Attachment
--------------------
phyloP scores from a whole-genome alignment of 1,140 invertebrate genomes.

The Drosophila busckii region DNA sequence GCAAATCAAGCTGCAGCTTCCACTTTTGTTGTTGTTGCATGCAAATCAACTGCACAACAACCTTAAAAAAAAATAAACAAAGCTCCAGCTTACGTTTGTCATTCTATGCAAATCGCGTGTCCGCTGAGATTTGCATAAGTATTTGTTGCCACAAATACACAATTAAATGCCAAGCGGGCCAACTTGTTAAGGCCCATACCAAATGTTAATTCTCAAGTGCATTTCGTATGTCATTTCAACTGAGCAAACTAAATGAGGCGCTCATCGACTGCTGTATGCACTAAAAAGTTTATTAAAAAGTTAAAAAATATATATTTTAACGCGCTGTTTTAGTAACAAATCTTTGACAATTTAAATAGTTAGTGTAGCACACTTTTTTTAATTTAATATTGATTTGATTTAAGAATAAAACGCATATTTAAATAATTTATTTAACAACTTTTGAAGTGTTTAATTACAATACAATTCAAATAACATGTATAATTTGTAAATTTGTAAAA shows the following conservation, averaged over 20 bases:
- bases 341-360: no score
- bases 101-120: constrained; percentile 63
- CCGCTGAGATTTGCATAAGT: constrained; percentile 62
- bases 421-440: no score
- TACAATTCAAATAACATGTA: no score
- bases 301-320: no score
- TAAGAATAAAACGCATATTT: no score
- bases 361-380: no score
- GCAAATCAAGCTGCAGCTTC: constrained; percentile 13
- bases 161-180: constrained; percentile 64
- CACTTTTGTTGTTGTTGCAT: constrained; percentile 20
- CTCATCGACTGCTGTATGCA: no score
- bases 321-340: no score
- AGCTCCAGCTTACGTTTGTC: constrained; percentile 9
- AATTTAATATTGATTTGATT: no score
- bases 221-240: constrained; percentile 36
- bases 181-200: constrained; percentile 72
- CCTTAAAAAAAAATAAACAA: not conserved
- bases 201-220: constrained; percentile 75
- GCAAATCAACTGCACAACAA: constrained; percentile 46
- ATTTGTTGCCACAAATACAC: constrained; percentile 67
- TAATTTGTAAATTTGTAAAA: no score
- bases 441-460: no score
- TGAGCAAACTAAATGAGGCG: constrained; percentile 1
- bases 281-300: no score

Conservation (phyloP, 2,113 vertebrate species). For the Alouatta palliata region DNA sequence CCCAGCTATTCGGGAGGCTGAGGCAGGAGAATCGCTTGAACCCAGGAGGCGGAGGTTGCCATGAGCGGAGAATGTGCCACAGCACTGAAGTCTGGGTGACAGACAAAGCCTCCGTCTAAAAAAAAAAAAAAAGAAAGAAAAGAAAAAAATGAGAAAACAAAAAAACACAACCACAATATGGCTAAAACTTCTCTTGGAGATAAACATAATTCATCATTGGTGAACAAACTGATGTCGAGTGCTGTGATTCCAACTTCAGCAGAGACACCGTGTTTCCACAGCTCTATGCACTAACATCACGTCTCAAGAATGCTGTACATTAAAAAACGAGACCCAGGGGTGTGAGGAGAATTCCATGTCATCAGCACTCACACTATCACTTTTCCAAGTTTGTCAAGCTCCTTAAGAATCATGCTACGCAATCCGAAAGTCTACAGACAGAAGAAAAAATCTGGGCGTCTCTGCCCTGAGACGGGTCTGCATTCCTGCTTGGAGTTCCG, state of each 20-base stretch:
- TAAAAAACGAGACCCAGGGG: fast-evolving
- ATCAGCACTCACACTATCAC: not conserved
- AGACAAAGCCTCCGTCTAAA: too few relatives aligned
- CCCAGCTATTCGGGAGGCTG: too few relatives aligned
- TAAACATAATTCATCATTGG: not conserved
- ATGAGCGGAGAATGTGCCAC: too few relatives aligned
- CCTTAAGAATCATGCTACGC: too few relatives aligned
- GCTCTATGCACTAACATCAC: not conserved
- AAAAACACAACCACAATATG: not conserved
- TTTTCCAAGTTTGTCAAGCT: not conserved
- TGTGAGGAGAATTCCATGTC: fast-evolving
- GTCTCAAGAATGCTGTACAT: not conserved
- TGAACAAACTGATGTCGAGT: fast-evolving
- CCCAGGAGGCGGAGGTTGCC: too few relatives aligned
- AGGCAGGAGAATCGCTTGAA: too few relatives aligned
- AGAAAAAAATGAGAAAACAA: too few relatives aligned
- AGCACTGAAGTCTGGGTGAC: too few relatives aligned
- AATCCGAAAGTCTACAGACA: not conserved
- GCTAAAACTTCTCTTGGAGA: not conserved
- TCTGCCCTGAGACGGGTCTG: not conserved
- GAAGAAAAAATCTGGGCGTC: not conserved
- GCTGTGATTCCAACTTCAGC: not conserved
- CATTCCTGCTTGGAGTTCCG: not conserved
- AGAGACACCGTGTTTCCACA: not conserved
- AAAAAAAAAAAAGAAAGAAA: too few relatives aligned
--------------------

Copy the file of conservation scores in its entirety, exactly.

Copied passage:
phyloP scores from a whole-genome alignment of 1,140 invertebrate genomes.

The Drosophila busckii region DNA sequence GCAAATCAAGCTGCAGCTTCCACTTTTGTTGTTGTTGCATGCAAATCAACTGCACAACAACCTTAAAAAAAAATAAACAAAGCTCCAGCTTACGTTTGTCATTCTATGCAAATCGCGTGTCCGCTGAGATTTGCATAAGTATTTGTTGCCACAAATACACAATTAAATGCCAAGCGGGCCAACTTGTTAAGGCCCATACCAAATGTTAATTCTCAAGTGCATTTCGTATGTCATTTCAACTGAGCAAACTAAATGAGGCGCTCATCGACTGCTGTATGCACTAAAAAGTTTATTAAAAAGTTAAAAAATATATATTTTAACGCGCTGTTTTAGTAACAAATCTTTGACAATTTAAATAGTTAGTGTAGCACACTTTTTTTAATTTAATATTGATTTGATTTAAGAATAAAACGCATATTTAAATAATTTATTTAACAACTTTTGAAGTGTTTAATTACAATACAATTCAAATAACATGTATAATTTGTAAATTTGTAAAA shows the following conservation, averaged over 20 bases:
- bases 341-360: no score
- bases 101-120: constrained; percentile 63
- CCGCTGAGATTTGCATAAGT: constrained; percentile 62
- bases 421-440: no score
- TACAATTCAAATAACATGTA: no score
- bases 301-320: no score
- TAAGAATAAAACGCATATTT: no score
- bases 361-380: no score
- GCAAATCAAGCTGCAGCTTC: constrained; percentile 13
- bases 161-180: constrained; percentile 64
- CACTTTTGTTGTTGTTGCAT: constrained; percentile 20
- CTCATCGACTGCTGTATGCA: no score
- bases 321-340: no score
- AGCTCCAGCTTACGTTTGTC: constrained; percentile 9
- AATTTAATATTGATTTGATT: no score
- bases 221-240: constrained; percentile 36
- bases 181-200: constrained; percentile 72
- CCTTAAAAAAAAATAAACAA: not conserved
- bases 201-220: constrained; percentile 75
- GCAAATCAACTGCACAACAA: constrained; percentile 46
- ATTTGTTGCCACAAATACAC: constrained; percentile 67
- TAATTTGTAAATTTGTAAAA: no score
- bases 441-460: no score
- TGAGCAAACTAAATGAGGCG: constrained; percentile 1
- bases 281-300: no score

Conservation (phyloP, 2,113 vertebrate species). For the Alouatta palliata region DNA sequence CCCAGCTATTCGGGAGGCTGAGGCAGGAGAATCGCTTGAACCCAGGAGGCGGAGGTTGCCATGAGCGGAGAATGTGCCACAGCACTGAAGTCTGGGTGACAGACAAAGCCTCCGTCTAAAAAAAAAAAAAAAGAAAGAAAAGAAAAAAATGAGAAAACAAAAAAACACAACCACAATATGGCTAAAACTTCTCTTGGAGATAAACATAATTCATCATTGGTGAACAAACTGATGTCGAGTGCTGTGATTCCAACTTCAGCAGAGACACCGTGTTTCCACAGCTCTATGCACTAACATCACGTCTCAAGAATGCTGTACATTAAAAAACGAGACCCAGGGGTGTGAGGAGAATTCCATGTCATCAGCACTCACACTATCACTTTTCCAAGTTTGTCAAGCTCCTTAAGAATCATGCTACGCAATCCGAAAGTCTACAGACAGAAGAAAAAATCTGGGCGTCTCTGCCCTGAGACGGGTCTGCATTCCTGCTTGGAGTTCCG, state of each 20-base stretch:
- TAAAAAACGAGACCCAGGGG: fast-evolving
- ATCAGCACTCACACTATCAC: not conserved
- AGACAAAGCCTCCGTCTAAA: too few relatives aligned
- CCCAGCTATTCGGGAGGCTG: too few relatives aligned
- TAAACATAATTCATCATTGG: not conserved
- ATGAGCGGAGAATGTGCCAC: too few relatives aligned
- CCTTAAGAATCATGCTACGC: too few relatives aligned
- GCTCTATGCACTAACATCAC: not conserved
- AAAAACACAACCACAATATG: not conserved
- TTTTCCAAGTTTGTCAAGCT: not conserved
- TGTGAGGAGAATTCCATGTC: fast-evolving
- GTCTCAAGAATGCTGTACAT: not conserved
- TGAACAAACTGATGTCGAGT: fast-evolving
- CCCAGGAGGCGGAGGTTGCC: too few relatives aligned
- AGGCAGGAGAATCGCTTGAA: too few relatives aligned
- AGAAAAAAATGAGAAAACAA: too few relatives aligned
- AGCACTGAAGTCTGGGTGAC: too few relatives aligned
- AATCCGAAAGTCTACAGACA: not conserved
- GCTAAAACTTCTCTTGGAGA: not conserved
- TCTGCCCTGAGACGGGTCTG: not conserved
- GAAGAAAAAATCTGGGCGTC: not conserved
- GCTGTGATTCCAACTTCAGC: not conserved
- CATTCCTGCTTGGAGTTCCG: not conserved
- AGAGACACCGTGTTTCCACA: not conserved
- AAAAAAAAAAAAGAAAGAAA: too few relatives aligned